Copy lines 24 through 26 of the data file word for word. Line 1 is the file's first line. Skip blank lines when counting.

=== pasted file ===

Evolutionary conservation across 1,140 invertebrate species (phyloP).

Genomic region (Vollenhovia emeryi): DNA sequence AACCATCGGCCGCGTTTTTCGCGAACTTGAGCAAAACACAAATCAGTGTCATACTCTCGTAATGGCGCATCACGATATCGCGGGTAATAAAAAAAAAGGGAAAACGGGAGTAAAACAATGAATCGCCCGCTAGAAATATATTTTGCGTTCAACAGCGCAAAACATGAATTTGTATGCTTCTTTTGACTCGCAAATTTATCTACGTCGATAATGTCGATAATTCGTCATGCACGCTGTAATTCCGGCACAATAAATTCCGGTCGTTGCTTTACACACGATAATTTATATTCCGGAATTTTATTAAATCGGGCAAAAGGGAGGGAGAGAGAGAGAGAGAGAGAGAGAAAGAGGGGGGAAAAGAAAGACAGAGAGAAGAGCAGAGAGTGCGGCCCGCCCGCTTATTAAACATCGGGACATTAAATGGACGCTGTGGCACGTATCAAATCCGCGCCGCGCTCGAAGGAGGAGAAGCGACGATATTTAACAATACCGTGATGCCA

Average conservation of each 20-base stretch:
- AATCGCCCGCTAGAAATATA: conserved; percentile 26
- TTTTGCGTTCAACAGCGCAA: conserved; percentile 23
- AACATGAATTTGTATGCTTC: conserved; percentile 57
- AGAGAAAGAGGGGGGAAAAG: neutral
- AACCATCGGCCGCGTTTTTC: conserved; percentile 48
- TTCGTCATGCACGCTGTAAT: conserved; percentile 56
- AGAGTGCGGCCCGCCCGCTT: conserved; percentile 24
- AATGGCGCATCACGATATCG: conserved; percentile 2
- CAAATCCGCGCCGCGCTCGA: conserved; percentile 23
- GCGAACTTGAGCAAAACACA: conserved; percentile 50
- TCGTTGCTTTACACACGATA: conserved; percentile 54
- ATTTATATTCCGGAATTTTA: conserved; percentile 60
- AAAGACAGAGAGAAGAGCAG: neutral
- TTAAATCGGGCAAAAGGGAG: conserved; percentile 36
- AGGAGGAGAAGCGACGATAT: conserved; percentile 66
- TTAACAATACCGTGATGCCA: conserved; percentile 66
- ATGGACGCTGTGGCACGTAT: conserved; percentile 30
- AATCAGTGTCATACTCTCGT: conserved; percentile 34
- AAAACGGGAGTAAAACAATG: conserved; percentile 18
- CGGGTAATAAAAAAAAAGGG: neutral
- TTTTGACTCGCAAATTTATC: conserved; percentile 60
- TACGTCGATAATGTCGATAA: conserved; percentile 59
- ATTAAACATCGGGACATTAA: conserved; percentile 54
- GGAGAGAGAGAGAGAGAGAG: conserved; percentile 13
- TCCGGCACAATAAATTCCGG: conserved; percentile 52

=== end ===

- TTTTGACTCGCAAATTTATC: conserved; percentile 60
- TACGTCGATAATGTCGATAA: conserved; percentile 59
- ATTAAACATCGGGACATTAA: conserved; percentile 54